Many of us have faced the daunting, often embarrassing, challenge that is trying out a new group workout class. But finding out what exactly it means to “pulse” or “tap it back” may be well worth it: a new study published in The Journal of the American Osteopathic Association found that people who worked out in a group were about 26 percent less stressed out after the study compared to people who worked out alone.
The study looked specifically at medical school students, a group known for being emotionally and physically fatigued, for 12 weeks. Lead researcher Dayna Yorks, DO, from the University of New England College of Osteopathic Medicine and her colleagues had 69 students self-select to either work out in a group, exercise with no more than two other people or alone, or do nothing.
The group workout was a 30-minute long “CXWORX” class that included core strengthening and free weights exercises once a week. The students who worked out alone or with no more than two people did activities like running or lifting weights twice per week, and the control group did nothing. They also completed surveys once every four weeks measuring their mental, physical and emotional well-being.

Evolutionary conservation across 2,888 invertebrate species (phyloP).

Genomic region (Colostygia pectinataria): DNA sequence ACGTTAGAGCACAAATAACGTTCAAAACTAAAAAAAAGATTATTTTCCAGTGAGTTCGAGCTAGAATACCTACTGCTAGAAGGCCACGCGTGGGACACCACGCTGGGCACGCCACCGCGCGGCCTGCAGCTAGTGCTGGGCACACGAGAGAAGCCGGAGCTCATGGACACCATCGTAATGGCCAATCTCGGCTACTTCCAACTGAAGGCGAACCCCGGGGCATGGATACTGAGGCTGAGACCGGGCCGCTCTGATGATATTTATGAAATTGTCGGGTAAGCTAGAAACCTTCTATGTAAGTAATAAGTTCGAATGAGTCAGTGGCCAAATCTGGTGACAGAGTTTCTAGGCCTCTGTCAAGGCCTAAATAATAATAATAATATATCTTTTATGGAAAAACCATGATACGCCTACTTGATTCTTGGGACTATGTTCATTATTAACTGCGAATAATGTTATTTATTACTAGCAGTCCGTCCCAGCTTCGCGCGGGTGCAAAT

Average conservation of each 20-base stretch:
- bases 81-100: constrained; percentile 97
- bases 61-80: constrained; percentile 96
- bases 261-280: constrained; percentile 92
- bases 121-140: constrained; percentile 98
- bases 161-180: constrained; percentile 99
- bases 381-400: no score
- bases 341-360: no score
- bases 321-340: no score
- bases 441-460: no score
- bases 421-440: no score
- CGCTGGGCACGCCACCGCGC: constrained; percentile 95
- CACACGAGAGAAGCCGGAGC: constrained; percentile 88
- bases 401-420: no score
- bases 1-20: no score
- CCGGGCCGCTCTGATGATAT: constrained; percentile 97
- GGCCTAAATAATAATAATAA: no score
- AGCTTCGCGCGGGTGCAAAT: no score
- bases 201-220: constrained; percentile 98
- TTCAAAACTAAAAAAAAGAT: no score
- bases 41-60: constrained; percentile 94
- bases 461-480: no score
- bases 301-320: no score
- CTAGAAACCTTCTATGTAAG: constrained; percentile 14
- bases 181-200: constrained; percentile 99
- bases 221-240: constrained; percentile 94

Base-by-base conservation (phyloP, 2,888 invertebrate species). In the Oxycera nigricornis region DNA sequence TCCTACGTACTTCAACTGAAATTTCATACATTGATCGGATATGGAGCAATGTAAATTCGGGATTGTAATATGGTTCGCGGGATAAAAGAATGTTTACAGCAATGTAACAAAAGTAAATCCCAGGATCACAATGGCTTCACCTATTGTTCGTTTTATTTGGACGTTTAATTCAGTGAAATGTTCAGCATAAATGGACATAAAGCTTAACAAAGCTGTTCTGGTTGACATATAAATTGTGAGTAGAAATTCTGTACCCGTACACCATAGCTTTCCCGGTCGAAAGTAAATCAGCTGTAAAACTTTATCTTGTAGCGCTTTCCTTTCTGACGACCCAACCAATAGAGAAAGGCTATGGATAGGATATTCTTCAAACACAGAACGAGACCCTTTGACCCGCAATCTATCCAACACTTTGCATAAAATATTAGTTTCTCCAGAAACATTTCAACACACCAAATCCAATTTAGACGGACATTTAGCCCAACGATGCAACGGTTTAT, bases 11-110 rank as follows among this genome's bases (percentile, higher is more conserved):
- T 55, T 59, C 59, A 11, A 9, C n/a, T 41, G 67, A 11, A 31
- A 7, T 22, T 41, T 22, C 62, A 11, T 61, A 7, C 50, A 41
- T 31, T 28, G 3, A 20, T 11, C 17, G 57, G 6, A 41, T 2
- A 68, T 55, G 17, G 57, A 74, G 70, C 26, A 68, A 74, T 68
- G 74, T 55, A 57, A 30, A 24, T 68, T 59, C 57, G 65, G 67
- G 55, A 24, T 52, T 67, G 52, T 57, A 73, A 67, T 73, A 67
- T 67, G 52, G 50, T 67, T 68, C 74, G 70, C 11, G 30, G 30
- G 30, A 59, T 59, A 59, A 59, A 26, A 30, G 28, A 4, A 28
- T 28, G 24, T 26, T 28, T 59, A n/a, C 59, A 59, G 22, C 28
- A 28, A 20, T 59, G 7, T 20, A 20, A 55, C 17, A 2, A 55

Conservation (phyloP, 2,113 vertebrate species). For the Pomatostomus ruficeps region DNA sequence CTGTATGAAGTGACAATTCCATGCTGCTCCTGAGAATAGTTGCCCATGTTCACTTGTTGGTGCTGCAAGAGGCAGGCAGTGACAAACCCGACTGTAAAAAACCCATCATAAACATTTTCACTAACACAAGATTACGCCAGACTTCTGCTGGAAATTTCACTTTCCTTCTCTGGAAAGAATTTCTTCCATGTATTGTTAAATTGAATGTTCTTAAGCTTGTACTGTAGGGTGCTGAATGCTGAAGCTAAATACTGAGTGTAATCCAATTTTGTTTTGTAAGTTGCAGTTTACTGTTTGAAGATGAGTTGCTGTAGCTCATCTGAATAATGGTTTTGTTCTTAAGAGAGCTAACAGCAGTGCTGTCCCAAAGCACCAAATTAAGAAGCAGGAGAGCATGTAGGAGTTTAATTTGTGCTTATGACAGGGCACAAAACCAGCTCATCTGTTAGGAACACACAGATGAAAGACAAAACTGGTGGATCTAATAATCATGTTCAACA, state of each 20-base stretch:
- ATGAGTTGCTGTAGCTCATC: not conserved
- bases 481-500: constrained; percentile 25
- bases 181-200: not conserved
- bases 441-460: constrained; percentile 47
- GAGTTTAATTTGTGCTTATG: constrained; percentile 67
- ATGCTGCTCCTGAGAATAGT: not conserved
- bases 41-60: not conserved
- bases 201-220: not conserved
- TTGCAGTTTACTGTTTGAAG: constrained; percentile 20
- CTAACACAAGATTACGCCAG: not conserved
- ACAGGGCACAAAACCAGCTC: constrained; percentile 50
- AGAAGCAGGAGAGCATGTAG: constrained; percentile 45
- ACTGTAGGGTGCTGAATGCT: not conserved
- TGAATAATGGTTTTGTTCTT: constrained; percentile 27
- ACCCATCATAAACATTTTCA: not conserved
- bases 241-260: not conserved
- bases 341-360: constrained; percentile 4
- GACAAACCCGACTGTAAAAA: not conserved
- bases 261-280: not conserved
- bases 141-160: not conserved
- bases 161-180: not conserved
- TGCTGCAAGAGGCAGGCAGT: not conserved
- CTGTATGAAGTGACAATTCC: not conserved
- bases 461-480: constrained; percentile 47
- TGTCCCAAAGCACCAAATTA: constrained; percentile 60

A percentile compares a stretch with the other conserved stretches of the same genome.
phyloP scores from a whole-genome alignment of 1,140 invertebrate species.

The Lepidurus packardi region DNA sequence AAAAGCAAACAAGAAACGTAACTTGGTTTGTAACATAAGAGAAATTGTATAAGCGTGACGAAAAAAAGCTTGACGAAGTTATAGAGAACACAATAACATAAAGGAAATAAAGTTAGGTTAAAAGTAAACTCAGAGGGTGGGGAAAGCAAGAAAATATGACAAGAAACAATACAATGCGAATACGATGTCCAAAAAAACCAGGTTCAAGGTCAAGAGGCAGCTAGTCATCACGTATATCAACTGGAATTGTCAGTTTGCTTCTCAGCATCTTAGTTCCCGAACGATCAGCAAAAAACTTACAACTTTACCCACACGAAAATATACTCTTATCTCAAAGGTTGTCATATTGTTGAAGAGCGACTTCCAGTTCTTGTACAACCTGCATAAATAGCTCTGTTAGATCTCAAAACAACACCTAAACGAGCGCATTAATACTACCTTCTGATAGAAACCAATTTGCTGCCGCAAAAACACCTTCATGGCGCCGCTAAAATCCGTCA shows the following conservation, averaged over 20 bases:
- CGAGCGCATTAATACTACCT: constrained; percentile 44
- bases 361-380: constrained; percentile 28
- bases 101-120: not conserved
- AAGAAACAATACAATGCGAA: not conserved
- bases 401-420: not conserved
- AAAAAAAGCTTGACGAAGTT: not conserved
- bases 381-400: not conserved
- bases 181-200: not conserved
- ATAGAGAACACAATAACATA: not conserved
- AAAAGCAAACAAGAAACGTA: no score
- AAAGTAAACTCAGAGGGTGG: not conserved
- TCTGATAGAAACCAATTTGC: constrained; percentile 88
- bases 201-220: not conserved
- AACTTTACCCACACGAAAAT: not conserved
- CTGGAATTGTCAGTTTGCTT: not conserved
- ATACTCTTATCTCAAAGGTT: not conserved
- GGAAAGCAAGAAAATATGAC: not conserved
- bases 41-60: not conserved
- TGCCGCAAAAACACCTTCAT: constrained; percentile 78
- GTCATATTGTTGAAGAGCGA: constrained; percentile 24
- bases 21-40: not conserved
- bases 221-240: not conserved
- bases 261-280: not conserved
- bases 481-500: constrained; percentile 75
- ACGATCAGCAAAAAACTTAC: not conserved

After 12 weeks, subjects in the group fitness class reported feeling about 26 percent less stressed than the other workout group, and experienced boosts in their physical, mental and emotional quality of life, according to the study. The people who worked out alone or with two people “worked out twice as long, and saw no significant changes in any measure, except in mental quality of life,” according to the study’s press release. The control group didn’t experience any significant changes.
It’s important to note the small size of the study and the self-selection process aren’t the gold-standard methods for research. (Ideally, it’d be a larger sample size with a randomized selection process.) But the findings are still interesting, not to mention the fact that the link between exercise and mental well-being is well established.
We’ve written before about the link between social relationships and exercise, and how things like running might even be socially contagious. But this study adds more emphasis to the idea that socializing while exercising can have important perks, especially for those experiencing stress.
What’s also worth mentioning is that the people who worked out alone worked out for longer and didn’t report the same well-being perks that the group exercisers did. This points to the idea that if you’re working out with other people, you might not need to do as much to get the mood-boosting benefits. (But keep in mind that if you want major health benefits, the U.S. Department of Health and Human Services suggest you get 150 minutes of moderate-intensity aerobic activity or 75 minutes of vigorous-intensity aerobic activity each week.)
Of course, these findings don’t mean you shouldn’t work out if you’re not interested in socializing while you do it. But they suggest that for people who are stressed out, like students in med school, a group fitness class per week could make a big difference.
“The communal benefits of coming together with friends and colleagues, and doing something difficult, while encouraging one another, pays dividends beyond exercising alone,” Yorks said in the press release.
Read more about the findings here.